Never one to be labelled a slack man, this, Dave Grohl’s 90ith release of the last year, has at last the Foo Fighters name attributed to it, trading sticks for licks with his assorted yet settled backdrop band.
Following the M.O.R. disappointment of large swathes of One By One (and the near death of drummer Taylor Hawkins), the Foo's have returned to have another “crack” at the nut, so to speak, with this opening gambit tucking itself snugly between Muse and latter-day Smashing Pumpkins in the singles market.
Lyrically we’re not talking Nietzsche, or indeed even Corgan with such snippets as: “Is someone getting the best, the best, the best, the best of you?” sounding more like they’ve been lifted from an ad in the graduate jobs section of The Guardian than an intimate late night discourse with his dear missus.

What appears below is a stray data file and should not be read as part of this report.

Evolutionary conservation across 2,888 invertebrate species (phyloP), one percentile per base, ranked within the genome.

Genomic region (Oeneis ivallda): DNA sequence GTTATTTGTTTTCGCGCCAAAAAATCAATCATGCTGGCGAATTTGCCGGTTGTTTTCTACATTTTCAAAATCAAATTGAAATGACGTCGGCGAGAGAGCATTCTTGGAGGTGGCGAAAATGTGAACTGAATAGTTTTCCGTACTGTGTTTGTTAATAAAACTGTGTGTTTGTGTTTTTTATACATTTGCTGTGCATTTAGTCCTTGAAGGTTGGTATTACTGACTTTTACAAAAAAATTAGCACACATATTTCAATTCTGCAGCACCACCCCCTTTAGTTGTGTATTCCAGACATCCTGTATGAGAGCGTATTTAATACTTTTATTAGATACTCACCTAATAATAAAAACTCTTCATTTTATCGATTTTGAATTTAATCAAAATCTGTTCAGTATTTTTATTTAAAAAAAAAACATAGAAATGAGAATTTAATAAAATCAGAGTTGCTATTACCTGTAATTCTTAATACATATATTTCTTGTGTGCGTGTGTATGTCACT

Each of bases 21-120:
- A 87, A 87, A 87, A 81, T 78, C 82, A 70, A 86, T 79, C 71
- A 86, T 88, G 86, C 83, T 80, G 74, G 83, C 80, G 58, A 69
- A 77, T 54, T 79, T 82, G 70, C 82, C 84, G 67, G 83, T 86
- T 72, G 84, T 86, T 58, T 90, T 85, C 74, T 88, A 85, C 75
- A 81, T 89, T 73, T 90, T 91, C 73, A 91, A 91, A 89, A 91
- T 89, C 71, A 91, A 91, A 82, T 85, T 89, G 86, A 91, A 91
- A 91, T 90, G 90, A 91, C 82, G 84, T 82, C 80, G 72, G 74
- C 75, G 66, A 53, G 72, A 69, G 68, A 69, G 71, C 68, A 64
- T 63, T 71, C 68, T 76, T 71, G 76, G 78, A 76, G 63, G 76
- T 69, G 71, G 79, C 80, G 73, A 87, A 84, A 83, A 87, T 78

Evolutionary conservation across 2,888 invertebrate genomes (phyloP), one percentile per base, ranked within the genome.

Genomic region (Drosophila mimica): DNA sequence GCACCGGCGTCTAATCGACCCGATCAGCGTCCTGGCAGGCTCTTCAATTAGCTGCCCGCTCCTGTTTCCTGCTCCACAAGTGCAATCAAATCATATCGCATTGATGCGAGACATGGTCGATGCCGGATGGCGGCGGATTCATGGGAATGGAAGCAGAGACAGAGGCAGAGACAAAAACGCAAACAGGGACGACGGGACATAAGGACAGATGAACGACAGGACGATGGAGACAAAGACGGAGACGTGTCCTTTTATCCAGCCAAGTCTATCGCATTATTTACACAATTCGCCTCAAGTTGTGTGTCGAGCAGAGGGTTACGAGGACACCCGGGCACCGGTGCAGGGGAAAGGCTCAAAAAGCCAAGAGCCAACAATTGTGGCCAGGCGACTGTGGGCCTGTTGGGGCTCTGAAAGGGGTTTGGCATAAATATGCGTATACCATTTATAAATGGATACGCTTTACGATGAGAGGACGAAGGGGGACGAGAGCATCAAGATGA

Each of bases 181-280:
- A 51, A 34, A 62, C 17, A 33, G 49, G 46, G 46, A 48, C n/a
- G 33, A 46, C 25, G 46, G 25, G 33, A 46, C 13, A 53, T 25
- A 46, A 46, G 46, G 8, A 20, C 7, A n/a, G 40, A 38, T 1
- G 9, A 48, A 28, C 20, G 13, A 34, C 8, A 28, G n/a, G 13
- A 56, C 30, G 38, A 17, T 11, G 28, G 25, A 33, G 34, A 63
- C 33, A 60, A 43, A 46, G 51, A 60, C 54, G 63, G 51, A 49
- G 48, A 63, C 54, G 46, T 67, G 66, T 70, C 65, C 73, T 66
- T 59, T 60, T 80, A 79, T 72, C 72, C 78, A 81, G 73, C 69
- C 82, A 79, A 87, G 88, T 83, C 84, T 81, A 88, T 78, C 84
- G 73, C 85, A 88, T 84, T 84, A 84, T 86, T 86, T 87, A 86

Best of You is reminiscent of the more mediocre tracks of There is Nothing Left to Lose, lacking the pop-verve of Learn to Fly and outright negative adrenalin of Stacked Actors, and showing a greater resemblance to M.I.A. and Headwires. Having said that, all the right noises are there for this to become a traditional Foo classic, lauded by the Foo Fighter Nisan Micra massive as pure gold and easily trotted out for worldwide arena tours. It goes for the full throttle in good time; it has the punches waiting in the wings for the Rope-a-dope jabs, and leaves on a quick staccato thrash.
The main problem with Best of You is that it is ridiculously obvious who has written it, recorded it, produced it and chosen it as the return to glory single to titillate the Edith’s of this world. To the sports casual listener, this could well be a stone-cold-classic to rival anything of the last two albums', but for me never threatening the legacy from their debut or ‘The Colour and the Shape’. It's swinging, its even a little tedious on repeat, but hey, at least it’s not Sting!
6Chris Knight's Score